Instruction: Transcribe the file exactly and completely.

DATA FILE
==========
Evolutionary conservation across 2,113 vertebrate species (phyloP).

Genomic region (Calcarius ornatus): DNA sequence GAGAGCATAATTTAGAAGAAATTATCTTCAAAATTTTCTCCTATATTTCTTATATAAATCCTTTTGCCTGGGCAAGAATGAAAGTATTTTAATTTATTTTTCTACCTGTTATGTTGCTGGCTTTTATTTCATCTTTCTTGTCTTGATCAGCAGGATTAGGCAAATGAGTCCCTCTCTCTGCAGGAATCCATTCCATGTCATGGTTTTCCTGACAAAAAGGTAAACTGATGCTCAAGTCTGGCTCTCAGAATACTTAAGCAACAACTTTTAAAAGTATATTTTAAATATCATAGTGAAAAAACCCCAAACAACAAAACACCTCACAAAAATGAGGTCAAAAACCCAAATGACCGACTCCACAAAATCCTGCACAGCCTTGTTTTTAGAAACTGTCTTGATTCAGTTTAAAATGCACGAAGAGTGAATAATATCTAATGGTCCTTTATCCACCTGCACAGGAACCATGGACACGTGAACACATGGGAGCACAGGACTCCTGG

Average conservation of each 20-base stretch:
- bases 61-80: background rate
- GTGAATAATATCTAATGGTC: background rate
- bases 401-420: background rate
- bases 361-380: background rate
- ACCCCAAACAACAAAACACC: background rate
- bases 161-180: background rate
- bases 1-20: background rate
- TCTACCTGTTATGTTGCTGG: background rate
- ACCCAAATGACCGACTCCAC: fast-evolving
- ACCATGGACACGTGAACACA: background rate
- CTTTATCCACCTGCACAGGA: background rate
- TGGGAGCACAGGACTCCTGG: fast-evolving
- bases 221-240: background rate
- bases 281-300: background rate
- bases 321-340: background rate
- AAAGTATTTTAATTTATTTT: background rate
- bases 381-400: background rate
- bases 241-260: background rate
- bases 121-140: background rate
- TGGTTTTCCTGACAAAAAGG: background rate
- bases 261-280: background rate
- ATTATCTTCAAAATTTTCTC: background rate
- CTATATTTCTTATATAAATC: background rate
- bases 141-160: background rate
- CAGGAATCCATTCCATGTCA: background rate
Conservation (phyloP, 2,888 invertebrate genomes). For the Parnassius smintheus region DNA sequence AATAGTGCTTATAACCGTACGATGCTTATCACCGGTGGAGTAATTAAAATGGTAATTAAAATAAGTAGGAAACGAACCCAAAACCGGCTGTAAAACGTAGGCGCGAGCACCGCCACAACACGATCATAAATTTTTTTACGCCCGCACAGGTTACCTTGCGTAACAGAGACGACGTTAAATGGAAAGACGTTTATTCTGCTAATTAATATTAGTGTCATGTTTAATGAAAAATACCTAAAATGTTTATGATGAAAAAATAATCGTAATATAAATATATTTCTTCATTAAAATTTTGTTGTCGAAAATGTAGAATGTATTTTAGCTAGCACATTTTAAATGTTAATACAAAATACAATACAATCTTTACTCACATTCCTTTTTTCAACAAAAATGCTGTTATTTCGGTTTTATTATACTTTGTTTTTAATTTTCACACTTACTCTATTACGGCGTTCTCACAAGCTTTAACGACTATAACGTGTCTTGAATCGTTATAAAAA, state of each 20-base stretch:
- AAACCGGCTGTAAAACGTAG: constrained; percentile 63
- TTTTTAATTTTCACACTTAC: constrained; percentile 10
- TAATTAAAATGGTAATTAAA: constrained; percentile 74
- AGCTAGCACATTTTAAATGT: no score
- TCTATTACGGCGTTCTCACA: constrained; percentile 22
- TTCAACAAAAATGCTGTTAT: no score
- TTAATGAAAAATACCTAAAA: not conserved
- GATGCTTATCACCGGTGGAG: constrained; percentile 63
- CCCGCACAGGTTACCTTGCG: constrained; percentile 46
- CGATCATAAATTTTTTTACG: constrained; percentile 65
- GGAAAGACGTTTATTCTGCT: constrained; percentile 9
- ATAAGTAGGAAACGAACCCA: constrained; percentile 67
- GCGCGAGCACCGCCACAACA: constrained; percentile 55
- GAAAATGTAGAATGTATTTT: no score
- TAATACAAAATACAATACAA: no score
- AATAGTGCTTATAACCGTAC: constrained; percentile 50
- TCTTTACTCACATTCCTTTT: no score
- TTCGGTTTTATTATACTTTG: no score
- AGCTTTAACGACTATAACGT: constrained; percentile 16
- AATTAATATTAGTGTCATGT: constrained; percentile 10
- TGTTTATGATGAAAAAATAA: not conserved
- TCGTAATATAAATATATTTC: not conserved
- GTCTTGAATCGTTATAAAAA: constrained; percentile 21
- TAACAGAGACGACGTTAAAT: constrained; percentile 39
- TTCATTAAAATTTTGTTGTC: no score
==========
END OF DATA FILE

Evolutionary conservation across 2,113 vertebrate species (phyloP).

Genomic region (Calcarius ornatus): DNA sequence GAGAGCATAATTTAGAAGAAATTATCTTCAAAATTTTCTCCTATATTTCTTATATAAATCCTTTTGCCTGGGCAAGAATGAAAGTATTTTAATTTATTTTTCTACCTGTTATGTTGCTGGCTTTTATTTCATCTTTCTTGTCTTGATCAGCAGGATTAGGCAAATGAGTCCCTCTCTCTGCAGGAATCCATTCCATGTCATGGTTTTCCTGACAAAAAGGTAAACTGATGCTCAAGTCTGGCTCTCAGAATACTTAAGCAACAACTTTTAAAAGTATATTTTAAATATCATAGTGAAAAAACCCCAAACAACAAAACACCTCACAAAAATGAGGTCAAAAACCCAAATGACCGACTCCACAAAATCCTGCACAGCCTTGTTTTTAGAAACTGTCTTGATTCAGTTTAAAATGCACGAAGAGTGAATAATATCTAATGGTCCTTTATCCACCTGCACAGGAACCATGGACACGTGAACACATGGGAGCACAGGACTCCTGG

Average conservation of each 20-base stretch:
- bases 61-80: background rate
- GTGAATAATATCTAATGGTC: background rate
- bases 401-420: background rate
- bases 361-380: background rate
- ACCCCAAACAACAAAACACC: background rate
- bases 161-180: background rate
- bases 1-20: background rate
- TCTACCTGTTATGTTGCTGG: background rate
- ACCCAAATGACCGACTCCAC: fast-evolving
- ACCATGGACACGTGAACACA: background rate
- CTTTATCCACCTGCACAGGA: background rate
- TGGGAGCACAGGACTCCTGG: fast-evolving
- bases 221-240: background rate
- bases 281-300: background rate
- bases 321-340: background rate
- AAAGTATTTTAATTTATTTT: background rate
- bases 381-400: background rate
- bases 241-260: background rate
- bases 121-140: background rate
- TGGTTTTCCTGACAAAAAGG: background rate
- bases 261-280: background rate
- ATTATCTTCAAAATTTTCTC: background rate
- CTATATTTCTTATATAAATC: background rate
- bases 141-160: background rate
- CAGGAATCCATTCCATGTCA: background rate
Conservation (phyloP, 2,888 invertebrate genomes). For the Parnassius smintheus region DNA sequence AATAGTGCTTATAACCGTACGATGCTTATCACCGGTGGAGTAATTAAAATGGTAATTAAAATAAGTAGGAAACGAACCCAAAACCGGCTGTAAAACGTAGGCGCGAGCACCGCCACAACACGATCATAAATTTTTTTACGCCCGCACAGGTTACCTTGCGTAACAGAGACGACGTTAAATGGAAAGACGTTTATTCTGCTAATTAATATTAGTGTCATGTTTAATGAAAAATACCTAAAATGTTTATGATGAAAAAATAATCGTAATATAAATATATTTCTTCATTAAAATTTTGTTGTCGAAAATGTAGAATGTATTTTAGCTAGCACATTTTAAATGTTAATACAAAATACAATACAATCTTTACTCACATTCCTTTTTTCAACAAAAATGCTGTTATTTCGGTTTTATTATACTTTGTTTTTAATTTTCACACTTACTCTATTACGGCGTTCTCACAAGCTTTAACGACTATAACGTGTCTTGAATCGTTATAAAAA, state of each 20-base stretch:
- AAACCGGCTGTAAAACGTAG: constrained; percentile 63
- TTTTTAATTTTCACACTTAC: constrained; percentile 10
- TAATTAAAATGGTAATTAAA: constrained; percentile 74
- AGCTAGCACATTTTAAATGT: no score
- TCTATTACGGCGTTCTCACA: constrained; percentile 22
- TTCAACAAAAATGCTGTTAT: no score
- TTAATGAAAAATACCTAAAA: not conserved
- GATGCTTATCACCGGTGGAG: constrained; percentile 63
- CCCGCACAGGTTACCTTGCG: constrained; percentile 46
- CGATCATAAATTTTTTTACG: constrained; percentile 65
- GGAAAGACGTTTATTCTGCT: constrained; percentile 9
- ATAAGTAGGAAACGAACCCA: constrained; percentile 67
- GCGCGAGCACCGCCACAACA: constrained; percentile 55
- GAAAATGTAGAATGTATTTT: no score
- TAATACAAAATACAATACAA: no score
- AATAGTGCTTATAACCGTAC: constrained; percentile 50
- TCTTTACTCACATTCCTTTT: no score
- TTCGGTTTTATTATACTTTG: no score
- AGCTTTAACGACTATAACGT: constrained; percentile 16
- AATTAATATTAGTGTCATGT: constrained; percentile 10
- TGTTTATGATGAAAAAATAA: not conserved
- TCGTAATATAAATATATTTC: not conserved
- GTCTTGAATCGTTATAAAAA: constrained; percentile 21
- TAACAGAGACGACGTTAAAT: constrained; percentile 39
- TTCATTAAAATTTTGTTGTC: no score